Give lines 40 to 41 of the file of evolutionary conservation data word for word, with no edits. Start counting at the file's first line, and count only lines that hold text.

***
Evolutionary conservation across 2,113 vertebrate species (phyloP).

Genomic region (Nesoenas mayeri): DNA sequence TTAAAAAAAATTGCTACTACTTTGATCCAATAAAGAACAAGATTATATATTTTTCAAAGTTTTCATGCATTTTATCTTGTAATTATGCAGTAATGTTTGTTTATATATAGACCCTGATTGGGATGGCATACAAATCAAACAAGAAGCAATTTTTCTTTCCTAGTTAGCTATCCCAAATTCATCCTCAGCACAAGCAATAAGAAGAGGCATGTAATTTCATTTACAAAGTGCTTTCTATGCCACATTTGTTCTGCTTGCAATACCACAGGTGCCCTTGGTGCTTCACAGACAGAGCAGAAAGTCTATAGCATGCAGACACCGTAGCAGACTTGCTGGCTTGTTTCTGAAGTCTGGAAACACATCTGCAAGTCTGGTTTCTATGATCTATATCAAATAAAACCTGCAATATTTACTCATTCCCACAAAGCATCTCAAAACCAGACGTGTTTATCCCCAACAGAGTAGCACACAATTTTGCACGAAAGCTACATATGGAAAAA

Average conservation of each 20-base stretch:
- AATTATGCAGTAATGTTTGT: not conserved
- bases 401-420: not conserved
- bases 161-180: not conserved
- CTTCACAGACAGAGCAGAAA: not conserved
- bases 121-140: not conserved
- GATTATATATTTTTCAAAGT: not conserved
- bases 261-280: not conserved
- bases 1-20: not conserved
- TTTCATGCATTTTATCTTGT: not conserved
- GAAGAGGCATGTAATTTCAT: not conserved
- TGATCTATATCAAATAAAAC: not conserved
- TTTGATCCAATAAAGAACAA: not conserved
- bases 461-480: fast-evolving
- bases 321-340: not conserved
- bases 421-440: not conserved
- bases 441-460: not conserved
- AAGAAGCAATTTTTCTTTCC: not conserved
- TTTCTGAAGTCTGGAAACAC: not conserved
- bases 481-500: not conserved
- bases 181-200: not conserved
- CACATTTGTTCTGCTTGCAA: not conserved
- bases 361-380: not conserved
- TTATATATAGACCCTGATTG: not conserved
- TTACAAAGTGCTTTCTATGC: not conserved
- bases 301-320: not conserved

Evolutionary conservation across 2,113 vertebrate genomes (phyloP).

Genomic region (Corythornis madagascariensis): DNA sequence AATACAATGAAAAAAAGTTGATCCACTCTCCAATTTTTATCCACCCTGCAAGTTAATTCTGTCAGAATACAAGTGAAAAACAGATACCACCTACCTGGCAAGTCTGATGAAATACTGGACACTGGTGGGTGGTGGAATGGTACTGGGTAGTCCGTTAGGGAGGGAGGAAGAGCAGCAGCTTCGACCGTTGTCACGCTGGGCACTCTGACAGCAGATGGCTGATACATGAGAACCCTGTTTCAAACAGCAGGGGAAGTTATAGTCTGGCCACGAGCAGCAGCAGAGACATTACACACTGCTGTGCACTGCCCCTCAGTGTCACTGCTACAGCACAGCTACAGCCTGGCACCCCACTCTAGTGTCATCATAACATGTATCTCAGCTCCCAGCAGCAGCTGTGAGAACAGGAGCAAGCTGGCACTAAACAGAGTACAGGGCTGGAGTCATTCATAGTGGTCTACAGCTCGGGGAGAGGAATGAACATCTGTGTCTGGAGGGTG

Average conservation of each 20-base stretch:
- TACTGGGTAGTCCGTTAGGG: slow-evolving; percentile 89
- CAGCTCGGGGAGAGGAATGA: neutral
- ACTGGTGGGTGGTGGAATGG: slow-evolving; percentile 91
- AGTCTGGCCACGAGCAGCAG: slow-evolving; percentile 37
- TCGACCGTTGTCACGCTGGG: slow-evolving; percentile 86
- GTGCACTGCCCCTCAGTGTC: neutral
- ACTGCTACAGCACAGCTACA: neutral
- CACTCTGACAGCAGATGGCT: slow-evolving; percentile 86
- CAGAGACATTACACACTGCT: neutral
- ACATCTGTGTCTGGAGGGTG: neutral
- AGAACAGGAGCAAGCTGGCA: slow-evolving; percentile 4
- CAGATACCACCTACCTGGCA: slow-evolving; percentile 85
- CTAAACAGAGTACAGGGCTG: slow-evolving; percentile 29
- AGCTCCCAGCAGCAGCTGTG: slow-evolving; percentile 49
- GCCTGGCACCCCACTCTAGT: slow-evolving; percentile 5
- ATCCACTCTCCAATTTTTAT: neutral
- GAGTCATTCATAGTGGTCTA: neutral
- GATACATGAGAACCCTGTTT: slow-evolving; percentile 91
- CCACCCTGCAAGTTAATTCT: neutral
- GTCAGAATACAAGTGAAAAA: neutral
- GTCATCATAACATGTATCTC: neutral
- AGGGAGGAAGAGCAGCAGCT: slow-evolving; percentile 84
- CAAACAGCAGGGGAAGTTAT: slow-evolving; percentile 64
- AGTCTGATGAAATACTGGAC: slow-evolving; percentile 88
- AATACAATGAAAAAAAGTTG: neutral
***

- CAGAGACATTACACACTGCT: neutral
- ACATCTGTGTCTGGAGGGTG: neutral